Thus my argument is simply that public debt is wrong because it is not necessary. It is, therefore, fraudulent to justify public debt in the name of the common good. Public debt is actually a way of making the society as a whole — specifically, the taxpayers — subservient to private interests (banks) and even to alien peoples (market dominant minorities, foreign governments).

But a free people should serve its own interests—and, I would argue, the higher interests of life—not foreign interests or private interests. Such debts should, therefore, be repudiated.

As for the foreign governments holding US bonds, we should offer them the following compensation. They can keep all the factories that American businesses have built over there, and they can use them for domestic production. Because debt repudiation should go hand in hand with the restoration of economic nationalism, including tariffs on imported manufactured goods. So businesses that wish to sell products in the United States should have to manufacture them here.

As for the repudiation of debts to banks: this is necessary, because existing debts can never be repaid, and it is moral for the reasons already laid out above. Beyond that, it is morally absurd to hold that banks, which create money out of nothing, have a right to demand the repayment of their principal plus interest. In the end, however, the case for the repudiation of bank debt rests on the existence of a viable alternative financial system, some elements of which I have sketched in my essay “Money for Nothing.”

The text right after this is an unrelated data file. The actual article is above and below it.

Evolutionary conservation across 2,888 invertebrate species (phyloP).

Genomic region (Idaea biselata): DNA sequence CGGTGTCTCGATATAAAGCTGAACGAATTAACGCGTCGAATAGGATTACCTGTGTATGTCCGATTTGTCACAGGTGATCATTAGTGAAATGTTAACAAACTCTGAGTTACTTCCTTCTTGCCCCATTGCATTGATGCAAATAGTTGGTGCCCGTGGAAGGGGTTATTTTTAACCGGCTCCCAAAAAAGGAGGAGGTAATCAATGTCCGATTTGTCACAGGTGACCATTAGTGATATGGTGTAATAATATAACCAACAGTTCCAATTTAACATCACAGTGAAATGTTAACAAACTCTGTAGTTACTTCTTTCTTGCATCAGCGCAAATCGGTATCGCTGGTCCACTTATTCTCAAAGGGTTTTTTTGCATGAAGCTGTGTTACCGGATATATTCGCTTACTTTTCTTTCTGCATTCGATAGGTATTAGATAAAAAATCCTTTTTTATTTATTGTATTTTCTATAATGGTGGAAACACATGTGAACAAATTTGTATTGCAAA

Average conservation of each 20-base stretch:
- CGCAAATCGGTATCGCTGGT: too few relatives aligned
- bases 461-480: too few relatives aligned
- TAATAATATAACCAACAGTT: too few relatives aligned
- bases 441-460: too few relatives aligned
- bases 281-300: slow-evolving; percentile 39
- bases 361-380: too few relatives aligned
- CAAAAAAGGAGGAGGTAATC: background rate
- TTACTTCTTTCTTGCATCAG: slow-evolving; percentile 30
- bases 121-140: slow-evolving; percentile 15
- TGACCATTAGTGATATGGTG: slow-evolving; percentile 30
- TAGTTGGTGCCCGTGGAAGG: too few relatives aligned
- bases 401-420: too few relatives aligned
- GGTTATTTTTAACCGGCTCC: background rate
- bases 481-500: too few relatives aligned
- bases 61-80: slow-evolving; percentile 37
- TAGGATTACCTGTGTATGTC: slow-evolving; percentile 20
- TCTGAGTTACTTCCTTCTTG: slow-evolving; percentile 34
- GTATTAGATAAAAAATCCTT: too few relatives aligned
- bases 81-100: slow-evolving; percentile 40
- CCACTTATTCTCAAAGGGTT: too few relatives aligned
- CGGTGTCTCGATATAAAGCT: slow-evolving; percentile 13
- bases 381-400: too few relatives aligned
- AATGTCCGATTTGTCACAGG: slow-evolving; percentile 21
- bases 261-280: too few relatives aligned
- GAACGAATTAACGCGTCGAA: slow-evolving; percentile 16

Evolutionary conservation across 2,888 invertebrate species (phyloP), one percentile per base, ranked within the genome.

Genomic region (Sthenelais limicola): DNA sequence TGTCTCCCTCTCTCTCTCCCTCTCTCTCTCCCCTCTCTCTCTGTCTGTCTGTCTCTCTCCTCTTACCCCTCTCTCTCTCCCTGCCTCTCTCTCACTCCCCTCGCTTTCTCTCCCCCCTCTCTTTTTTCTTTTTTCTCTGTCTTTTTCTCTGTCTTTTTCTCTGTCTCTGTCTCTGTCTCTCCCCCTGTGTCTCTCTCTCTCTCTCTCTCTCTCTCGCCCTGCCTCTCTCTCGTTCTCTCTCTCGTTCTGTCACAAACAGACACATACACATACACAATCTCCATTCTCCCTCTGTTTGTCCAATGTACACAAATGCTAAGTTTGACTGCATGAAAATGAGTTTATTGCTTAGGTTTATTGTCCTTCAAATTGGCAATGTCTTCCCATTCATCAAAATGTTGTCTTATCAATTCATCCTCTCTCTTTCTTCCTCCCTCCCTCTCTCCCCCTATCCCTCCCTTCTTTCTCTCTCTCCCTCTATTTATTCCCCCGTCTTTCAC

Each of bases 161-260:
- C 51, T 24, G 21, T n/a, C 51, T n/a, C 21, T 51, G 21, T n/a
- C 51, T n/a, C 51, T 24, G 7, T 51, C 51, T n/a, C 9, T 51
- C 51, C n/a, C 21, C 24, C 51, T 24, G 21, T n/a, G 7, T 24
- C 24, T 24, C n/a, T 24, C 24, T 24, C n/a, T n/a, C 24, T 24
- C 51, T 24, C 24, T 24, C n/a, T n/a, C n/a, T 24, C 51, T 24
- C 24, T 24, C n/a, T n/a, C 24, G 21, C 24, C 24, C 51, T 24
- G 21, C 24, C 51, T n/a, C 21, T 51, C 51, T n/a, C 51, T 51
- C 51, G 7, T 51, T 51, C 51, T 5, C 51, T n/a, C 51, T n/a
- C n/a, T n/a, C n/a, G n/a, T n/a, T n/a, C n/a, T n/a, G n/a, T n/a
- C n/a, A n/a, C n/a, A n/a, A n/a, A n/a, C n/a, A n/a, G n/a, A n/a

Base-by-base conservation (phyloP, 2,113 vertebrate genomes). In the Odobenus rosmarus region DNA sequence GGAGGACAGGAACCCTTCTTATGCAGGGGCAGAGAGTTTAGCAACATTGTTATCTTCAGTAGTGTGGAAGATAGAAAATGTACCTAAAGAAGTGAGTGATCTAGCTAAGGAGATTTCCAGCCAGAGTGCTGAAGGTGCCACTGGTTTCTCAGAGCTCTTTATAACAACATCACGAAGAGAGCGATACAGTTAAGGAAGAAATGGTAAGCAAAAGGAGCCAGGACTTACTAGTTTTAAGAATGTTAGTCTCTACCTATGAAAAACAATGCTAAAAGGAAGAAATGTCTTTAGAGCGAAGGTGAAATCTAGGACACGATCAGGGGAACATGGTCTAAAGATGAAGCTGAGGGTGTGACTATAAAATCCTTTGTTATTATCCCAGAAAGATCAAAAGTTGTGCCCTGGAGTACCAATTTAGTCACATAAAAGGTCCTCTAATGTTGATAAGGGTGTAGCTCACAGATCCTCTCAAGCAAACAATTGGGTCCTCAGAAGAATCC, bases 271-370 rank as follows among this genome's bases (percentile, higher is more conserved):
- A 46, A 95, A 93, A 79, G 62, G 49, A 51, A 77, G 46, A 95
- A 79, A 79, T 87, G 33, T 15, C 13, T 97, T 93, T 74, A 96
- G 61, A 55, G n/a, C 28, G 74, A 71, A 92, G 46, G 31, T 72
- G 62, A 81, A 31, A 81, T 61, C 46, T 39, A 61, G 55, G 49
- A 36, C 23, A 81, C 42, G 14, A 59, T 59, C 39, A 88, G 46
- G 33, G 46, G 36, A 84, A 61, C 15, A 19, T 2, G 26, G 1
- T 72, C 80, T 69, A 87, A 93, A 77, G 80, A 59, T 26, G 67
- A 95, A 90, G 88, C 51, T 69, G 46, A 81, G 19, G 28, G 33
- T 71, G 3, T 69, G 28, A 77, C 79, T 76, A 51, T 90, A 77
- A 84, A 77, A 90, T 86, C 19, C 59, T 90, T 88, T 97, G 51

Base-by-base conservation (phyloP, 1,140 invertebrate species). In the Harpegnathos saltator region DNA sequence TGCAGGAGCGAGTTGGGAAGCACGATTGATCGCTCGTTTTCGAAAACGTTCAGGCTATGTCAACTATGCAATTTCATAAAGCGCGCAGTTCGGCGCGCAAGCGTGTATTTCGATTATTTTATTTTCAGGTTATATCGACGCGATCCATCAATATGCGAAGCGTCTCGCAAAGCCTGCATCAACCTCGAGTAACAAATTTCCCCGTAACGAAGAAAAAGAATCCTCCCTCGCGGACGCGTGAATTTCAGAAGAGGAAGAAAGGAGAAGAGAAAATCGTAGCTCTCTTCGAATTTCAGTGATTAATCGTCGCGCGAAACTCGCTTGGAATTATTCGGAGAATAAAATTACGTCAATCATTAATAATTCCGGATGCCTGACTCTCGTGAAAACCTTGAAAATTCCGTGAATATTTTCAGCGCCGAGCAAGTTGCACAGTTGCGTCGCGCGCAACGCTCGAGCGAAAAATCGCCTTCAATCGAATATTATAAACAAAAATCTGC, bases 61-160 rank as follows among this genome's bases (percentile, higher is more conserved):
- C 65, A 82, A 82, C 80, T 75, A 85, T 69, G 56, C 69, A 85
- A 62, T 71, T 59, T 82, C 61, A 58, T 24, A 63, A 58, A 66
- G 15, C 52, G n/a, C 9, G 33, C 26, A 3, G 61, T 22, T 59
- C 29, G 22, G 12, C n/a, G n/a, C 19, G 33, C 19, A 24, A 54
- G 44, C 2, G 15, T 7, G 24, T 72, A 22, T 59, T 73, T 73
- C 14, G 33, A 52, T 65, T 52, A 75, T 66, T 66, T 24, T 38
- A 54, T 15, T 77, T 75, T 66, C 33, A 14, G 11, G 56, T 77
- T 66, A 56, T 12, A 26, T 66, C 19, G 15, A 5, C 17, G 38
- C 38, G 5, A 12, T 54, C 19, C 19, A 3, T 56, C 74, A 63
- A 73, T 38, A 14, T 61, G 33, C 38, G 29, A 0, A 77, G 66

The repudiation of government and individual debts should be a political imperative for White Nationalists. When White Republics emerge, we will of course repudiate the debts of predecessor states. But even within the present system debt repudiation should be stressed by White Nationalists, for it would prove a very popular political plank. Debt repudiation would also be useful to break White Nationalists away from the dead ends of Republican conservatism and “free market” economic orthodoxy.

Of course the primary aim of White Nationalism is to secure the existence of our people and a future for white children. But if that does not get people’s attention, then promising to cancel their credit card, student loan, and home mortgage debts definitely will.